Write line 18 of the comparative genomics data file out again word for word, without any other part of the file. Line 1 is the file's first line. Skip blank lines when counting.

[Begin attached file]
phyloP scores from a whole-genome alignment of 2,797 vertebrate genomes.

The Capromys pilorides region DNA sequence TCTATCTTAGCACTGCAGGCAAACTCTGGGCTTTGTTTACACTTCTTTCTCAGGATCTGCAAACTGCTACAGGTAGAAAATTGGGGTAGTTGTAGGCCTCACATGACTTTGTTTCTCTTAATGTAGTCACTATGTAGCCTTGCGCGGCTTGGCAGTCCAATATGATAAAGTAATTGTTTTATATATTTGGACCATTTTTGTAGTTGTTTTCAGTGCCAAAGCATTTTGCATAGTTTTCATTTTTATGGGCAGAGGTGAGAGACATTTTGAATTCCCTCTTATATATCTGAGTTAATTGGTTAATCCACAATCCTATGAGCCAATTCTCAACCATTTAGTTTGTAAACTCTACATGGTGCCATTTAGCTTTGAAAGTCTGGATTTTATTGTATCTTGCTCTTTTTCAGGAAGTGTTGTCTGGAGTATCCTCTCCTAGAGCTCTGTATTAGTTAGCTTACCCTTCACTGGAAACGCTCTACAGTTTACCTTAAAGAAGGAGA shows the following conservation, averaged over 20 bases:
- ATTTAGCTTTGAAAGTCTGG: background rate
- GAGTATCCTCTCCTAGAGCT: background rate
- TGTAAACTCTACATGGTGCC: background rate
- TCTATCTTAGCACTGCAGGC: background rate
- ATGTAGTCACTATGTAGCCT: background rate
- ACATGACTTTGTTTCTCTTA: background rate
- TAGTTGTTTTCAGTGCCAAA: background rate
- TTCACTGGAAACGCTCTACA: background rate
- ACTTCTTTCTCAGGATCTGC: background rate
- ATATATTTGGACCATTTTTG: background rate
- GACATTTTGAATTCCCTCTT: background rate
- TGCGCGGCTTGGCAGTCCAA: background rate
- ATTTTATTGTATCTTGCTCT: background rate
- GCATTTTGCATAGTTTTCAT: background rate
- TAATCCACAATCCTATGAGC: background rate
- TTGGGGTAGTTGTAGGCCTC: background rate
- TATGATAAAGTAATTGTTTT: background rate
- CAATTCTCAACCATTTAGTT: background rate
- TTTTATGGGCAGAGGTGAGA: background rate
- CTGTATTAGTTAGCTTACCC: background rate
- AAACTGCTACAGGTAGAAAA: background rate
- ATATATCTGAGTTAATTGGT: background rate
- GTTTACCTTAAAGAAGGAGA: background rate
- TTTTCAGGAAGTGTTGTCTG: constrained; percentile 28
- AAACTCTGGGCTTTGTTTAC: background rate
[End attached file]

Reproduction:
- TTGGGGTAGTTGTAGGCCTC: background rate